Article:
New York, NY –
Anchor: In the Israeli-Palestinian conflict, each side clings to the memory of its past sufferings to justify retaliation. In this commentary, WNYC's Brian Lehrer says both sides are using the past the obliterate the future.
Brian: In 1986, author and holocaust survivor Elli Weisel won the Nobel peace prize. His Nobel lecture, delivered on December 11th of that year, was titled memory, hope and despair. Wiesel is well known for his eloquence on the importance of memory to human culture and to prevention of future holocausts. But part of his message that day was an attempt to reconcile what Wiesel called "our supreme duty towards memory with the need to forget that is essential to life."
why is forgetting essential to life? As Wiesel hauntingly put it: "When day breaks after a sleepless night, one's ghosts must withdraw; the dead are ordered back to their graves." But referring to Jews after the holocaust, he added: "for the first time in history, we could not bury our dead. We bear their graves within ourselves. For us, forgetting was never an option."
The war between Israelis and Palestinians raging today is a struggle between two peoples who can't put the ghosts away in the morning. Their two leaders, Arafat and Sharon, appear to me as captives of their memory's grips.
No matter which side we identify with more in the conflict, no matter whose understandable rage and frustration, their violent campaigns cannot bring what either of them wants - statehood for the Palestinians or security for Israel. This is a war no one can win because it's a war about the past, not the future.
On the Palestinian side, they should know by now that Israel's number one criterion for agreeing to a Palestinian state and withdrawing from most of the West Bank settlements is confidence that peace will be real, and that a Palestinian state will not be used as a staging area for further attempts to try to destroy Israel. The continued suicide bombings, many of which come from Yasser Arafat's own factions, and which Arafat embraces and praises, make a Palestinian state on Palestinian land much less likely, not more.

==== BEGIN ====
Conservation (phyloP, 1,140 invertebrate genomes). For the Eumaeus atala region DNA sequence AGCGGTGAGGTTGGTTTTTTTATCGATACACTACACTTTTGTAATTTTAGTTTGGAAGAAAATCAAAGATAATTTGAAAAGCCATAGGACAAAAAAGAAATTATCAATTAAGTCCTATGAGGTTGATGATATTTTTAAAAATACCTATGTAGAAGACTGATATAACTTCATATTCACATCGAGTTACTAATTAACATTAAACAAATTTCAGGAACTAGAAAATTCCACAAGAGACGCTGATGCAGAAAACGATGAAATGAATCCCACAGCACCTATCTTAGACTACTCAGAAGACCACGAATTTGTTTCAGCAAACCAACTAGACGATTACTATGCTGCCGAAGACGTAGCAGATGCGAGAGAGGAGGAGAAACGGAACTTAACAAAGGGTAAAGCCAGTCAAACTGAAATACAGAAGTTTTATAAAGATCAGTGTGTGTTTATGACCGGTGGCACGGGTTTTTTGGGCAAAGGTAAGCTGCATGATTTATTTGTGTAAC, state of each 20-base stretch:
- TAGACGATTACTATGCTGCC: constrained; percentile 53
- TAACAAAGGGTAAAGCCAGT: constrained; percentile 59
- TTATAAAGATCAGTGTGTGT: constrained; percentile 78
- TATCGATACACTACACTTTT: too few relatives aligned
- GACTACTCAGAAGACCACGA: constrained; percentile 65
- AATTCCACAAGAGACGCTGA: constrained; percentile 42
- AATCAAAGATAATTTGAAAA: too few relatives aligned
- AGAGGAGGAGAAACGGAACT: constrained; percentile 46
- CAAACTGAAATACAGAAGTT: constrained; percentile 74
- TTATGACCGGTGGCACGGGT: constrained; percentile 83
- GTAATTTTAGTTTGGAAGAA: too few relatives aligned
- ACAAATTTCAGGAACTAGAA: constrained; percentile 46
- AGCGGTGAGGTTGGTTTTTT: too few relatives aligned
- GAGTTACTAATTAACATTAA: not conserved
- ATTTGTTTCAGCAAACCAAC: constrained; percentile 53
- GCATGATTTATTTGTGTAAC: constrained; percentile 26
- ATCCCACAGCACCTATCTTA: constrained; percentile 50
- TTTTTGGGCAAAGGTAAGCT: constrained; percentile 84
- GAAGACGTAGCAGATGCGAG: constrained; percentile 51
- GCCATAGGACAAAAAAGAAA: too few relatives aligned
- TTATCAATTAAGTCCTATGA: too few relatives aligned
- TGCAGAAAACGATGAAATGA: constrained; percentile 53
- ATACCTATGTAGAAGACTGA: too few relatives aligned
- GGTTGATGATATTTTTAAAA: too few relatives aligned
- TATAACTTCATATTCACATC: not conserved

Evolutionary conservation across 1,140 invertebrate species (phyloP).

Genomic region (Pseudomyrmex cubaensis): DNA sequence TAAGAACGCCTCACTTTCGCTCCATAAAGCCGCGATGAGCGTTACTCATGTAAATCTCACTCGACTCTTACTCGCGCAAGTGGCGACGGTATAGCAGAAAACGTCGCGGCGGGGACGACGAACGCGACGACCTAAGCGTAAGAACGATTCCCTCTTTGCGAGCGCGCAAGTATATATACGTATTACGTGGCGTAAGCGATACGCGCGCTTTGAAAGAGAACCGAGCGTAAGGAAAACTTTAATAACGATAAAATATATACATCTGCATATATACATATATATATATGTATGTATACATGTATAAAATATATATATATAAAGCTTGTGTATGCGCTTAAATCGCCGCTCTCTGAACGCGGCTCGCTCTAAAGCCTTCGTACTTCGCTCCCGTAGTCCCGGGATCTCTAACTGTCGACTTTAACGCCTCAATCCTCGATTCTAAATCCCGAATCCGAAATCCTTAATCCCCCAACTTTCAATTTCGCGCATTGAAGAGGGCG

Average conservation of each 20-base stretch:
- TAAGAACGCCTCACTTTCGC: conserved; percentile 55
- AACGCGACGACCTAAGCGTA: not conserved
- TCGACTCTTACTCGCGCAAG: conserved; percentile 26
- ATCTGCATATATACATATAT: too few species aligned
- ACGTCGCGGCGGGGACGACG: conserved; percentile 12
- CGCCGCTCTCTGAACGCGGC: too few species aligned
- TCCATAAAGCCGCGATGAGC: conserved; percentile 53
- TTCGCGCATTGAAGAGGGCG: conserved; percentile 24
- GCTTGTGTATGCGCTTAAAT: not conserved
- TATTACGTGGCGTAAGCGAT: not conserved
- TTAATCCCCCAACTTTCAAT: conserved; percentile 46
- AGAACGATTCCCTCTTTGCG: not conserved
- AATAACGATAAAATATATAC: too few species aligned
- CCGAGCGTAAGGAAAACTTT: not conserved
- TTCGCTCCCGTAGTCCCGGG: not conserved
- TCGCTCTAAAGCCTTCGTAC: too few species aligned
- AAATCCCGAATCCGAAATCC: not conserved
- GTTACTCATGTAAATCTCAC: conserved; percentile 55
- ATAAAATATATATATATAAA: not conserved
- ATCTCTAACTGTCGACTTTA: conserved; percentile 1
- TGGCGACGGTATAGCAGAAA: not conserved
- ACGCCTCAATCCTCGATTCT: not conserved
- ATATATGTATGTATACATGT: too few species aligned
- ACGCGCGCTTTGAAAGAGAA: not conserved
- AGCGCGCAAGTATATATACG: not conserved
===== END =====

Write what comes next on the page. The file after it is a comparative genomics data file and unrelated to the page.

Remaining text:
on the Israeli side, experience should teach that imprisoning and humiliating Arafat, and reoccupying the West Bank won't stop the suicide bombings. They only make the warrior Arafat more of a symbol of Palestinian aspirations. The history of the Sharon administration so far is a cycle of harsh terrorist attacks followed by harsher Israeli response, followed by yet harsher terrorist attacks. What exactly is the plan? Viewing too much through the lens of memory, both sides talk mostly of retaliation, and act in self-defeating ways. The past becomes indistinguishable from the present, and thus obliterates the future.
In his 1986 Nobel speech, Elie Wiesel said,
We must remember the suffering of my people, as we must remember that of the Ethiopians, the Cambodians, the boat people, Palestinians.
Yes, he included Palestinians on his list of peoples damaged by collective trauma.. A Palestinian's list should include Israelis. But we can't live in others' memories any more than we can live in their skins. So we can only plead: balance your duty to memory with the courage to forget. The future demands it.
Host, The Brian Lehrer Show
Brian Lehrer is host of The Brian Lehrer Show, WNYC Radio's daily call-in program, covering politics and life, locally and globally. The show airs weekdays from 10am-noon on WNYC 93.9 FM, AM 820 and wnyc.org.